In June 2017, Bay of Plenty Regional Council was the first local authority in the country to receive an iwi authority Mana Whakahono a Rohe invitation. Council’s Maori policy team leader Anaru Vercoe details steps taken and learnings to date.
In April 2017 the National Government released a suite of changes to the Resource Management Act 1991 (RMA). Among those changes was a significant provision to enhance the participation of Maori in council decision-making enshrined in the legislation as Mana Whakahono a Rohe (MWR) or Iwi Participation Agreements. Completion of these arrangements is mandatory should a local authority or regional council receive an invitation from an iwi authority.
Prior to the amendments, councils had the discretion to achieve what is now prescribed under legislation. MWR represents government’s intention to raise the profile of Maori participation in decision-making and to hold councils to account.
The purpose of a Mana Whakahono a Rohe is (section 58M):
• to provide a mechanism for iwi authorities and local authorities to discuss, agree and record ways in which tangata whenua may, through their iwi authorities, participate in resource management and decision-making processes under this Act; and
• to assist local authorities to comply with their statutory duties under this Act, including through the implementation of sections 6(e), 7(a) and 8.
This article focuses on the Bay of Plenty Regional Council’s involvement with the MWR invitation from an iwi authority. The intention is not to promote the approach taken by council but to highlight matters that can only be drawn from experience.
In June 2017, the Bay of Plenty Regional Council was the first council in the country to receive an iwi authority Mana Whakahono a Rohe invitation. Notwithstanding the ink was still drying on the amendments to the RMA, it was a steep learning curve for council officers to, first, understand the intention of the MWR provisions, and second to inform council of the impact it would have on responding to Maori.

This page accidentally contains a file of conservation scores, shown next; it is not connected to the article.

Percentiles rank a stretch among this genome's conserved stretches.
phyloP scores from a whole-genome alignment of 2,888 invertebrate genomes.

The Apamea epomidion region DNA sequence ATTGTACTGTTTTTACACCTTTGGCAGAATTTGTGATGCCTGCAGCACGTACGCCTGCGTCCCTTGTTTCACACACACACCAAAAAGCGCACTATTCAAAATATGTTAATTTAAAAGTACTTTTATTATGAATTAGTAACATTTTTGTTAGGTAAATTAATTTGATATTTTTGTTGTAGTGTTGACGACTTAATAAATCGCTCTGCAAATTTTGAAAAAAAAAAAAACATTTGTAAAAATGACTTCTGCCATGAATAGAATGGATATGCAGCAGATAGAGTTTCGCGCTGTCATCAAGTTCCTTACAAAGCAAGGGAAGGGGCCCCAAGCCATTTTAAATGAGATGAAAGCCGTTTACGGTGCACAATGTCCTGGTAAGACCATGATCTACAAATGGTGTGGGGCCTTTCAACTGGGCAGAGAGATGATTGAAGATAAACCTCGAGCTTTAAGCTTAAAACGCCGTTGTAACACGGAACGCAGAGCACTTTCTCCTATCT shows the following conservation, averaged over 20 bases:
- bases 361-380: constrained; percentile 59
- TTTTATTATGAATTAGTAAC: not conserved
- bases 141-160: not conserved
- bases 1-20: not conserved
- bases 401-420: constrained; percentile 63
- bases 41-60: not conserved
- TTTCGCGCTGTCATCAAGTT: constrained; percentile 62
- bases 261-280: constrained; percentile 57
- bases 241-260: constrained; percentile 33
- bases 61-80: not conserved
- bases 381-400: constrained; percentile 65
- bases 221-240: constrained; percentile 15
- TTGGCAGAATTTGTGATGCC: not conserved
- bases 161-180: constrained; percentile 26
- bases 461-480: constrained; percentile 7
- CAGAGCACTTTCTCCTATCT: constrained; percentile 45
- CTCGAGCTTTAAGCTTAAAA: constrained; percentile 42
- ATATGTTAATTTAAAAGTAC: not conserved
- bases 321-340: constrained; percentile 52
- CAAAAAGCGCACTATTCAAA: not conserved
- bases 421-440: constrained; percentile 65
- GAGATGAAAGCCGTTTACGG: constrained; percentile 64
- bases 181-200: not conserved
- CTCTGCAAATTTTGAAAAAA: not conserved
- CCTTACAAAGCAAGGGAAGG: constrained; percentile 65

Internal draft guidelines were drawn up setting out the “must do’s” and the “options” as prescribed under the various sections of the Act. These, along with supporting reports, were presented to council which generated a lot of discussion.
This was to be expected given that the changes to the RMA only crystallised in the form of a bill in March 2017, a short period before it was passed in law. This, consequently, did not give council the time to adequately understand the MWR provisions.
Council had at its disposal the resources to be able to support and attend to the invitation, unlike the iwi, who do not have a suite of specialists to draw on. Resourcing iwi to be an equal partner in the process has been identified as a challenge, but necessary to ensure the success of the MWR.
The iwi involved, however, consider MWR as highly significant, warranting their attention to enable their aspirations for their land, associated waterways and
Under section 58O (3) & (4), an initial hui must be arranged within 60 days from receipt of the invitation. Since June 2017 there have been four hui focused on understanding what the iwi authority wants to be included in its MWR, who will be involved, the timeframes for completion, the phases or milestones with the timeframe, and how this will be implemented.
It has taken longer to scope out the parameters of the MWR by both parties under the mantle of the “initial hui” or phase one.
In March 2018 the initiating iwi authority indicated that two other iwi would join in the MWR. This takes the experience into new territory where multiple parties will have specific expectations.
The aim here will be to ensure that iwi have a collective kaupapa that captures those interests under a single umbrella, whilst maintaining good relationships throughout the process. Completing a multi-party agreement will provide a useful template for the future.
Our observations of the process this far have been positive. There is a willingness shown by iwi to be practical and open, but at the same time ready to debate and contest matters with council.
For council this has represented a paradigm shift where decision-making is on equal footing, and that the usual discretionary powers it exercises have been tempered by the provisions of the MWR.